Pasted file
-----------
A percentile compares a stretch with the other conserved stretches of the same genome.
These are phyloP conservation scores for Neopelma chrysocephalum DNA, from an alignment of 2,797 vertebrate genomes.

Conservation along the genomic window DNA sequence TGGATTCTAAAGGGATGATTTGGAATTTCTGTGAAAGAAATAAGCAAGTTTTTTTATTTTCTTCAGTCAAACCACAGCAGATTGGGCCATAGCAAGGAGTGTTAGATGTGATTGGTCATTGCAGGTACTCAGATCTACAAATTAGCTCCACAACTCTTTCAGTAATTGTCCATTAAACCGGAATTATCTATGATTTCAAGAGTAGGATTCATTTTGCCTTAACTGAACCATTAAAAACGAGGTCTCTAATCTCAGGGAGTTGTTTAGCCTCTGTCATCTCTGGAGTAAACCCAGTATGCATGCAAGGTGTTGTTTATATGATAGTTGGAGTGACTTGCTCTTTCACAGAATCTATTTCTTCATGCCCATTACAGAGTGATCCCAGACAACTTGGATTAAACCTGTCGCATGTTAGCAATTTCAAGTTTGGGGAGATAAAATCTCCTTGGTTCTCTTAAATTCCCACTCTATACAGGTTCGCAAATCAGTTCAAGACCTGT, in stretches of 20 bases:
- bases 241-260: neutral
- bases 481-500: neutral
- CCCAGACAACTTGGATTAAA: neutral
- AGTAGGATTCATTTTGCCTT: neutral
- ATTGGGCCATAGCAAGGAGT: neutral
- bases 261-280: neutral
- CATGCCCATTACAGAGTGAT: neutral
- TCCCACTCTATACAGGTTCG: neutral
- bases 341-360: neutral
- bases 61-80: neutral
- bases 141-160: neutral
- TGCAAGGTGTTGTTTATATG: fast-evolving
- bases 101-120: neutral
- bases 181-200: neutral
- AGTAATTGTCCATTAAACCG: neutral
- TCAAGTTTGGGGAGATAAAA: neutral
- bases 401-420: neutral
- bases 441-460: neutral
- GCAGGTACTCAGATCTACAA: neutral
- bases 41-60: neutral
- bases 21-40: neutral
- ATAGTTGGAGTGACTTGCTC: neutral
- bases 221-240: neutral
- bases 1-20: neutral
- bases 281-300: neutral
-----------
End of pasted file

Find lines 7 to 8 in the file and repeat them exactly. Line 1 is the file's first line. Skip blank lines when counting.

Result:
- AGTAGGATTCATTTTGCCTT: neutral
- ATTGGGCCATAGCAAGGAGT: neutral